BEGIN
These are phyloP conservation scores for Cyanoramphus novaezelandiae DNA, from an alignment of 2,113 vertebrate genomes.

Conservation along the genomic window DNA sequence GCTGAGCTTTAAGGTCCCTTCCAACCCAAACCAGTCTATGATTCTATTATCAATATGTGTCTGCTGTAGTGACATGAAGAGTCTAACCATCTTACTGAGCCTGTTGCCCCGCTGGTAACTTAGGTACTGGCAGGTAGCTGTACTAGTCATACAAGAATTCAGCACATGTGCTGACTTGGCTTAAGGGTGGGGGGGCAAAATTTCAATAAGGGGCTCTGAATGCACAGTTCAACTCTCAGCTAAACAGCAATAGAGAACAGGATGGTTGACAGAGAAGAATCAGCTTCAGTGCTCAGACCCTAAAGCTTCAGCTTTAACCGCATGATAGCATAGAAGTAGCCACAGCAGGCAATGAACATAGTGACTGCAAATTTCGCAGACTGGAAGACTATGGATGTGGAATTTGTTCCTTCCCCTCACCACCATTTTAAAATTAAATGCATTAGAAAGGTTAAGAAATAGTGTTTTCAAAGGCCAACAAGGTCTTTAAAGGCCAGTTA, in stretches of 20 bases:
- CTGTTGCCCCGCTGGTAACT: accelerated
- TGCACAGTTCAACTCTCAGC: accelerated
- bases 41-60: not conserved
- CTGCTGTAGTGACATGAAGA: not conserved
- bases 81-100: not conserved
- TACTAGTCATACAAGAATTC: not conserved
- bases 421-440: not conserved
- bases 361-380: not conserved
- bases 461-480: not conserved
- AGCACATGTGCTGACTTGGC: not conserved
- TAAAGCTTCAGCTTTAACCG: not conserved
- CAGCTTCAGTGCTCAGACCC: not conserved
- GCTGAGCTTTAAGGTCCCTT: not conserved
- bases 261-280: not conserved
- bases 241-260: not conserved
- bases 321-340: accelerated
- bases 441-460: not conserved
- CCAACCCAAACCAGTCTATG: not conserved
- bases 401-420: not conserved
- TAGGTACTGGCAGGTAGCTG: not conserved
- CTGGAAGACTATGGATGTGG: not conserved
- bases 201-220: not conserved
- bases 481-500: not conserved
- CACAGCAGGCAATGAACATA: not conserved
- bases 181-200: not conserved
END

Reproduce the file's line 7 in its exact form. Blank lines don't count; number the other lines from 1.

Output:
- bases 81-100: not conserved